The silence surrounding the house and the vast emptiness that constantly swallows the surrounding seems to be a perfect place for Little Wood to learn the Cherokee lifestyle from his much senior ancestors. Little Tree’s learning trajectory follows a strange path of life that encompasses superstitions surrounded by taboos, unprecedented level of violence and the ultimate destination of all the living being that is death. Most laudable of the fact is that he never stopped smiling even after all these catastrophes. The close bond and interaction that he had formed with his lovely grand parents, along with John, his friend and more specifically with Mother Nature never let him lose the way of righteous life and even if he has lost it for the time being they (Especially Willow John) have helped him to come back to the right way. All the optimum learning, leads to self understanding and sufficiency that eventually translate into environmental understanding and immense respect for the same. This is also true for Little Tree as the quote reveals “Take only what you need. When ye take the deer, do not take the best. Take the smaller and the slower and then the deer will grow stronger and always give you meat. Pa-Koh the panther knows and so must ye” (Carter 9) His education does not stop here as the history of his ancestors reveals in front of him eventually drawing a clear link between past, present and future in terms of sustainability “If ye don’t know your past then ye will not have a future.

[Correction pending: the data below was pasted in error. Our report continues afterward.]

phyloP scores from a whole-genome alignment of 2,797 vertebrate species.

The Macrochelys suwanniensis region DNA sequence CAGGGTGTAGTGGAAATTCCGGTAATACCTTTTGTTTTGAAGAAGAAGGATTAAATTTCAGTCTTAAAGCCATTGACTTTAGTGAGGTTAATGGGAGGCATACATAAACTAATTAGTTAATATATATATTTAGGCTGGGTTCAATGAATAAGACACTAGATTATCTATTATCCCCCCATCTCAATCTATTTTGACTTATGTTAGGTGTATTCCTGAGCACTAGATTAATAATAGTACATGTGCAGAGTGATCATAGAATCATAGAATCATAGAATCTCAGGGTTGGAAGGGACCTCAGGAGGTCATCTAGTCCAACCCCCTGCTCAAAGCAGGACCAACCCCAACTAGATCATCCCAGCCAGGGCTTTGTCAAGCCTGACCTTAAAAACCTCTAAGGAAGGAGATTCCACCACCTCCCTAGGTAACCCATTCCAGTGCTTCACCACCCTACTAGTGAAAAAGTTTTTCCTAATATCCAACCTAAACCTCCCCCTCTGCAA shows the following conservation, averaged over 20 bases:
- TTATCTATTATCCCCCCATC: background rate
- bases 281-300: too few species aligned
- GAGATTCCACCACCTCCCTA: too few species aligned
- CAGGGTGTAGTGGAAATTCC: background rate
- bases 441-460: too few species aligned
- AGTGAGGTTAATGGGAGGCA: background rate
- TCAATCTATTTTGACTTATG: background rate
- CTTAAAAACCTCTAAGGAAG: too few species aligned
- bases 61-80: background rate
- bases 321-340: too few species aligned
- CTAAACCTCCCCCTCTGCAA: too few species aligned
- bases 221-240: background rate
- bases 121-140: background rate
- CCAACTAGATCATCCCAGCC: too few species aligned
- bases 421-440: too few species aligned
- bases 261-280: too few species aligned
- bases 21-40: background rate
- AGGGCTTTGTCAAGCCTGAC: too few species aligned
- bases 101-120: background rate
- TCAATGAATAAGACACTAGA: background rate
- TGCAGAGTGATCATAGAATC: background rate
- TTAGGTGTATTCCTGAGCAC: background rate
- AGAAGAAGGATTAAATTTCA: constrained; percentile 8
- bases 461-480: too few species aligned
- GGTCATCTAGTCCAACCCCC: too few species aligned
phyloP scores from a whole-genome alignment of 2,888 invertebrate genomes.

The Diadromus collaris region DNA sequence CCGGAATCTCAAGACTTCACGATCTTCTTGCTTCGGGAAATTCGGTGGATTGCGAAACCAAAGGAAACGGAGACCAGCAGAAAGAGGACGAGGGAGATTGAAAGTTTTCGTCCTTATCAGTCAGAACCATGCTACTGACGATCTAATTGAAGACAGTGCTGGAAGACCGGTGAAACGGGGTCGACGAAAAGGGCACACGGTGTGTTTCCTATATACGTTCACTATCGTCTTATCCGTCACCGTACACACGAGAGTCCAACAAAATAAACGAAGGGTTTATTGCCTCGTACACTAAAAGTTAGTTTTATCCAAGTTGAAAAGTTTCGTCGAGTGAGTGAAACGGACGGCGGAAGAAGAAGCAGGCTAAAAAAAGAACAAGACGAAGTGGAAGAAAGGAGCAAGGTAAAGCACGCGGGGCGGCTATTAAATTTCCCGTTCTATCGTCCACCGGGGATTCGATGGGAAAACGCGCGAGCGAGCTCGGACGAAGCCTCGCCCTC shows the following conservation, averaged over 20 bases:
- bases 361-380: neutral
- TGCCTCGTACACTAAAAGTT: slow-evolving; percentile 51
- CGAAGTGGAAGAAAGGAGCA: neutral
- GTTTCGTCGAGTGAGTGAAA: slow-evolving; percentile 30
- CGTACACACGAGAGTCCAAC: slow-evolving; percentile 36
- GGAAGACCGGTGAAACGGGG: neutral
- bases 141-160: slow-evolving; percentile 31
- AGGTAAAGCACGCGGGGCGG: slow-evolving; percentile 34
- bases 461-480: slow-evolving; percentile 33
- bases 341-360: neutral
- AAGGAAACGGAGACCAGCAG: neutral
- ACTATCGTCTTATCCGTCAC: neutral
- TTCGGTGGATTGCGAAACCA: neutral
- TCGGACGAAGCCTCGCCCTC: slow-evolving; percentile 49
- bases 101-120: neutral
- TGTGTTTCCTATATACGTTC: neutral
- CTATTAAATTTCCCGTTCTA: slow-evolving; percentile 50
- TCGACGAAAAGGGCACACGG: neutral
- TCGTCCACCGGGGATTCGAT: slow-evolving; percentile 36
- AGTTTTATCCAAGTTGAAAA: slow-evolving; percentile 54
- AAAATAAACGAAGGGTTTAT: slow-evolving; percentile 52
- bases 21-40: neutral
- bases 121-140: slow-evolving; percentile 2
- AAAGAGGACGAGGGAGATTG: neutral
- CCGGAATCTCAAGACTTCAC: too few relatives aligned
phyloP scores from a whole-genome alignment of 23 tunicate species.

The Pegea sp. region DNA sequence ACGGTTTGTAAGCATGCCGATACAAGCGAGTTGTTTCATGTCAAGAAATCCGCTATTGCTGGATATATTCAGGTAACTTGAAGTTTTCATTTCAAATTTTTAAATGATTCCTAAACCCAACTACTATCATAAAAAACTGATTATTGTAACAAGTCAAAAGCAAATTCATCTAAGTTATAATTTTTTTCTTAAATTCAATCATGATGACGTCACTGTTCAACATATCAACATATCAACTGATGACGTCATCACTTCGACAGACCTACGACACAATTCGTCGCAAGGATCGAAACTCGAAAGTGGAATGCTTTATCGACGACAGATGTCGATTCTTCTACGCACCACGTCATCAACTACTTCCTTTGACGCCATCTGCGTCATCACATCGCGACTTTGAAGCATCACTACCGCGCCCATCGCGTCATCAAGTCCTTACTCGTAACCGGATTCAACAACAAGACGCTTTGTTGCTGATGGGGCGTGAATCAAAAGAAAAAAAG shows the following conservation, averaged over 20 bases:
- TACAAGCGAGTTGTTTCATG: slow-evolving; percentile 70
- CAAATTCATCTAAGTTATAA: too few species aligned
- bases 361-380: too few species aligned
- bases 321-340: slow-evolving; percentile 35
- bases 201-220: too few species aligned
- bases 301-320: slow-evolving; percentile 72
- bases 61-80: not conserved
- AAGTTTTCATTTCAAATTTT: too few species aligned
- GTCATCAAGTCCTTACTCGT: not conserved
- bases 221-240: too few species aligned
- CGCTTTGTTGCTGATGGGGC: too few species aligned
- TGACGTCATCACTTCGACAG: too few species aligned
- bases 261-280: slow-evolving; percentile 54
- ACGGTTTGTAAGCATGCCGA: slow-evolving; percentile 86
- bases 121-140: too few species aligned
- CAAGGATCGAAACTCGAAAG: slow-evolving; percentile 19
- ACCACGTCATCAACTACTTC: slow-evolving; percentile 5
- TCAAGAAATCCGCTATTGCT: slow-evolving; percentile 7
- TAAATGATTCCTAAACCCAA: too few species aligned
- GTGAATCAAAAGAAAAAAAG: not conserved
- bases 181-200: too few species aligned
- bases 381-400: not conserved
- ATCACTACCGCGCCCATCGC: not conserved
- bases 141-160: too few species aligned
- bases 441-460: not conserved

If ye don’t know where your people have been, then ye won’t know where your people are going” (Carter 40) It is an irony that a boy who is as unfortunate to lose his parents at five soon came within the cosy realm of his grand parents who are not only loving and caring but knowledgeable. This on one hand have provided him normal child hood and on the other the necessary lessons that are necessary to survive the bigger battles of life afterwards. It would not be an exaggeration that Little Tree through living amidst nature one day became a part of it “…as long as I live I could always come home to them [the trees, the birds, the waters, the rain and the wind], where other children would find their parents gone and would feel lonesome; but I never be” (Carter 144). His leanings also comprised of some not so glorious lessons of American history; the history of his ancestors who were forcefully out landed in those earlier days and compelled to take shelter in hills and jungles. Most astonishingly these wise words came from no other than his white grand father who condemned with great vigour the deeds of his own blood line who resorted to unprecedented destruction of natural resources, both animal and plants alike. Such sinful act of his fellow members made Little Tree’s grandfather forbid them from his own social realm, in order to join the Indian clan that eventually would help him learn their customs. (Carter 107) The novel yields laughter of joy and simultaneously makes the eyes hazy with tears and that is perhaps the biggest victory a novel can ever achieve. The readers soon get sewed with each event that touches the Little Tree and prays for his well being. He becomes an icon for several of us or rather a replica of our own childhood that remained tapped over years and finally breathed its shy of relief through The Education of Little Tree.